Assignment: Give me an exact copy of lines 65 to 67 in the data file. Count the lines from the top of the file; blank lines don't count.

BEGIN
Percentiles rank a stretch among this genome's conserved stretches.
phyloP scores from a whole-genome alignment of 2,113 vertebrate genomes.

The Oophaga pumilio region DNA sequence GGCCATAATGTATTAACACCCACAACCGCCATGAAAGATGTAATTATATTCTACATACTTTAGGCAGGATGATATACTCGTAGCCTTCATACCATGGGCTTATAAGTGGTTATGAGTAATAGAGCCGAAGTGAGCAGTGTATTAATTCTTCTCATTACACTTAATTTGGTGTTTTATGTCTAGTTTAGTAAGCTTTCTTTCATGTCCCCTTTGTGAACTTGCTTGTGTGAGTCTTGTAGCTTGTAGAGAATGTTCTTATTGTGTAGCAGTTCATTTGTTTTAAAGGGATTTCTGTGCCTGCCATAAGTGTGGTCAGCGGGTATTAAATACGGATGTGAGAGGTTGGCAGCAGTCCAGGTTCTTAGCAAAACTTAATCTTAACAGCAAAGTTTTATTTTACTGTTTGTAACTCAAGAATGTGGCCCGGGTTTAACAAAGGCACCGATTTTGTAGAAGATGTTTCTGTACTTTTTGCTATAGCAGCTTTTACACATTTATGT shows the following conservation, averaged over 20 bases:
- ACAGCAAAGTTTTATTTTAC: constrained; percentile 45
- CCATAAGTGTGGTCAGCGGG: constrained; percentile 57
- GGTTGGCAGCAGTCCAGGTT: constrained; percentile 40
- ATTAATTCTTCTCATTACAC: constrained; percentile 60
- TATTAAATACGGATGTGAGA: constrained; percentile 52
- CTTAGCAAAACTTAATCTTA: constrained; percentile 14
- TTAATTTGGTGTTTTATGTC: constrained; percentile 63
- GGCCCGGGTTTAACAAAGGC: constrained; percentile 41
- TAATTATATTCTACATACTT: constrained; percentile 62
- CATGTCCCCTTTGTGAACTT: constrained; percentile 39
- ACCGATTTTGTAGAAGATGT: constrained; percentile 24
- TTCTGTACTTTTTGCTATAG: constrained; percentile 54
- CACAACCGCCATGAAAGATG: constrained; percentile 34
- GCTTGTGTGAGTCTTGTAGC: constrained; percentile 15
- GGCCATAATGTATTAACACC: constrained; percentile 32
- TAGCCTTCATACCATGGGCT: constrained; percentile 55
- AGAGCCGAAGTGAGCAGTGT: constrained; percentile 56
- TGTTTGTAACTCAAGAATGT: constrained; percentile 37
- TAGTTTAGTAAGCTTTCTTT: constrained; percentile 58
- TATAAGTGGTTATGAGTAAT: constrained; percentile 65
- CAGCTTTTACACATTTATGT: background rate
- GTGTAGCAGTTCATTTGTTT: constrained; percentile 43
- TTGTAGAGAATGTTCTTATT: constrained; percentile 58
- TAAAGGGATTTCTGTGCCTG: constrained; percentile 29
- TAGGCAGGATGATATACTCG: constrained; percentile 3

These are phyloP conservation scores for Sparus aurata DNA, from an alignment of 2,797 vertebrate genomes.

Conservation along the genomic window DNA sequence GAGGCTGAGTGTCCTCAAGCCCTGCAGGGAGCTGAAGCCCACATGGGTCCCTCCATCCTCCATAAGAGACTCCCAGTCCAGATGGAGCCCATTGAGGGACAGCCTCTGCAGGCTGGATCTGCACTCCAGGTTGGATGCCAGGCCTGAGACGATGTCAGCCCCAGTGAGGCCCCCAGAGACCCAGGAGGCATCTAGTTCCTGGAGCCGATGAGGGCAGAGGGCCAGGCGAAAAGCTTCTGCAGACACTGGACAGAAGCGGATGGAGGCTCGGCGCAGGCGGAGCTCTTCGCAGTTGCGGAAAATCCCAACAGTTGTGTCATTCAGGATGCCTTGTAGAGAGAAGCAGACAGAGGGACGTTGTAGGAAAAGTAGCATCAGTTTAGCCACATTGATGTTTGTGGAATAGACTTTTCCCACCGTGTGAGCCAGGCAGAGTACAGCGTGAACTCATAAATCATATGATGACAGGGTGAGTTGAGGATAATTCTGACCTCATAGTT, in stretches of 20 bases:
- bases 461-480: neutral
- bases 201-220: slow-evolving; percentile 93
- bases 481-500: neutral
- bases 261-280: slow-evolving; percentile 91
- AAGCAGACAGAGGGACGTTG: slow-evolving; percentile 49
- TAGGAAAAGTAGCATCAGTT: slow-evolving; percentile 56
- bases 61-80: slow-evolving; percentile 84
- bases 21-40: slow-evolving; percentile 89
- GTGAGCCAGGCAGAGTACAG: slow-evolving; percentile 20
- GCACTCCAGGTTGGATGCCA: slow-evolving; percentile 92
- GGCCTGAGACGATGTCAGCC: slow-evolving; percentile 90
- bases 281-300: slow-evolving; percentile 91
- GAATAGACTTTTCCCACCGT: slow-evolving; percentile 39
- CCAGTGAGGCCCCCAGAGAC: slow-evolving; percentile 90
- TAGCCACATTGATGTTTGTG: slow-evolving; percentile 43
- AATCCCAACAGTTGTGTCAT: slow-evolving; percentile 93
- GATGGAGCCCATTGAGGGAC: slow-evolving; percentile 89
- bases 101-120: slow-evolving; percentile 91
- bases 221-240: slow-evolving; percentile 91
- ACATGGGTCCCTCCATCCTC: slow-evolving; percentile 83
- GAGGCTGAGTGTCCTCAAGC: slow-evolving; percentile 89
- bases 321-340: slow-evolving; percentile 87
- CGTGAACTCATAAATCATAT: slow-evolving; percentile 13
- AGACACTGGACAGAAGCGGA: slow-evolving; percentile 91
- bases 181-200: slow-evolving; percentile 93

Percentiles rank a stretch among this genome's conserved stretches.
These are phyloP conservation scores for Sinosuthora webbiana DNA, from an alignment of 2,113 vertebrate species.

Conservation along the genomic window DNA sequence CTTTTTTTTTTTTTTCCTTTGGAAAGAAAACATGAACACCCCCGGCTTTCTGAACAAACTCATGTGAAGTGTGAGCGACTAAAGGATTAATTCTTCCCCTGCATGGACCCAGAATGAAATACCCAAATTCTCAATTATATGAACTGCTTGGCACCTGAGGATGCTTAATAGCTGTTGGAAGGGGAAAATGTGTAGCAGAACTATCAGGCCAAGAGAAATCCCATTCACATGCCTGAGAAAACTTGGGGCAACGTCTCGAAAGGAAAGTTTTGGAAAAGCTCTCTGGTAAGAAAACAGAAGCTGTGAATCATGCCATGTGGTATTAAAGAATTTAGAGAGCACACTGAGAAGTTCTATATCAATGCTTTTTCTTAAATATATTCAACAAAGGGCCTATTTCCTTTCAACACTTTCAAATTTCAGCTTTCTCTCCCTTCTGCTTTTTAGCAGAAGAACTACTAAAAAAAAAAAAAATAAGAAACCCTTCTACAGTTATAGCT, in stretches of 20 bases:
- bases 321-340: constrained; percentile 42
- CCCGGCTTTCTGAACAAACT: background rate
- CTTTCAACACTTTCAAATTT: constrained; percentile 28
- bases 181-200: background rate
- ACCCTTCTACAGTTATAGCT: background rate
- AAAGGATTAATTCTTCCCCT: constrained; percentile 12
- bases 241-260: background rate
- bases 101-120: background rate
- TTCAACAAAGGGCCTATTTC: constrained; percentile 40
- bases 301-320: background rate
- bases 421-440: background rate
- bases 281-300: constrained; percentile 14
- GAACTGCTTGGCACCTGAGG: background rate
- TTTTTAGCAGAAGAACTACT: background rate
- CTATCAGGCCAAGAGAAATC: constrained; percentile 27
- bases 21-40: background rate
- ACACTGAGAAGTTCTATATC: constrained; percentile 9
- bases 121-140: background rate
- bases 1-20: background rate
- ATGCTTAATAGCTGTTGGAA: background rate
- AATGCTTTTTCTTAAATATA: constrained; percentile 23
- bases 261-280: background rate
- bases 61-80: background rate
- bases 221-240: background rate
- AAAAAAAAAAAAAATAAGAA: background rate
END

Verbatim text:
- bases 241-260: background rate
- bases 101-120: background rate
- TTCAACAAAGGGCCTATTTC: constrained; percentile 40